Indeed, the growing interest in clean technology is because fewer Queenslanders said they were worried about electricity bills. Of those surveyed, 51% said their concerns about their electricity bills were low, while only 29% said they were high. This coincides with a decline in average bills.
While the rooftop solar boom in Australia is often associated with spikes in electricity prices, which peaked around 2016, the decline in costs doesn’t seem to cause disinterest in renewable alternatives.
You can find the full report on the Results of the survey here.
Calls for government incentives
In response to the survey, Queensland’s Solar Citizens community group urged the government to do more to break down technology price barriers through incentive schemes.
“This survey shows that there is a real need for battery storage and cleaner electric vehicles in Queensland, but cost remains a barrier to access to these technologies,” said Stephanie Gray, Energy Strategist at Solar Citizens.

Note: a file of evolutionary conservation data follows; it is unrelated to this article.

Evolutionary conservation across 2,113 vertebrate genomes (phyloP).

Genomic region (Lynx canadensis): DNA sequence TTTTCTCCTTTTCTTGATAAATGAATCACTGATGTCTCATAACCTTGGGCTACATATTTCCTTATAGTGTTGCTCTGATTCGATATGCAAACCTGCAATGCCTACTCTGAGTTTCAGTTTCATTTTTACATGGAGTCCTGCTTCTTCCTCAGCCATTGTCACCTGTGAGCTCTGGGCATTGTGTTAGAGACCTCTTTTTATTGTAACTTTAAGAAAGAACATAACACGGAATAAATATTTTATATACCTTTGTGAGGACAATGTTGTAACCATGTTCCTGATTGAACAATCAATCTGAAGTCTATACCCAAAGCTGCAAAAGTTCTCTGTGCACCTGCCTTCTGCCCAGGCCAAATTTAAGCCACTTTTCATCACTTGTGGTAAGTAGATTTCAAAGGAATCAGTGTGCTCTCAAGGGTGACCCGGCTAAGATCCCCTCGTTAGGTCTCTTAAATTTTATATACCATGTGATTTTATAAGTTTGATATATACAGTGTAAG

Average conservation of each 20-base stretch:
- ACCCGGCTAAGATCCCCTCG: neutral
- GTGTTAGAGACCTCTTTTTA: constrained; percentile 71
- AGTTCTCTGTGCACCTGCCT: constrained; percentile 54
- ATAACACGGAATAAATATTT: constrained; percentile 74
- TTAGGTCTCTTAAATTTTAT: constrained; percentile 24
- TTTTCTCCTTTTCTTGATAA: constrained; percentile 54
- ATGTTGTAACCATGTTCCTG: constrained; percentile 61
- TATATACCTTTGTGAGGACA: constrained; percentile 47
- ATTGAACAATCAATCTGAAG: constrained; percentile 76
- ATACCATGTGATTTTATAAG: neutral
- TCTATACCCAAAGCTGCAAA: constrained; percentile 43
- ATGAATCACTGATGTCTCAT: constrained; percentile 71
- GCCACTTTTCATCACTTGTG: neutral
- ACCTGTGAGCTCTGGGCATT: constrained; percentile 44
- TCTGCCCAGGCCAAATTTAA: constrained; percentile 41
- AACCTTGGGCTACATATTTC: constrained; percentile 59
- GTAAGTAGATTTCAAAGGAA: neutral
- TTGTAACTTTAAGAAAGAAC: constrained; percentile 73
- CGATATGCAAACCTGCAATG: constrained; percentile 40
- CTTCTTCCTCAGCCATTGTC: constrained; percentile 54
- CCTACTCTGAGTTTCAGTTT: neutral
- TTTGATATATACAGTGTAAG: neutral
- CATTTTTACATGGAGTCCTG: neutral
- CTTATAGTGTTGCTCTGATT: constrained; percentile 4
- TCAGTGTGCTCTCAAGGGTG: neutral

“The state and federal government can play a constructive role here. By incentivizing the adoption of battery storage and electric transportation, they can lower the cost of clean technology to make it easier for more Australians to save money and do their bit for the environment.
“Governments have played a key role in lowering the cost of rooftop solar panels by incentivizing their adoption, and now Australian households and businesses are the world leaders. It’s our great success story in energy and we can do that again. “
Earlier this month Solar Citizens published the results of a survey it commissioned Revealing areas that were traditionally the conservative strongholds of Queensland are now showing clear support for clean energy. The regional-only survey found that more than half of regional Queenslanders believe that clean energy industries will be major employers by 2030, while just under half support the transition to a renewable energy-dominated grid in the next 15 years or earlier.
This content is protected by copyright and may not be used any further. If you would like to work with us and reuse some of our content, please contact: [email protected]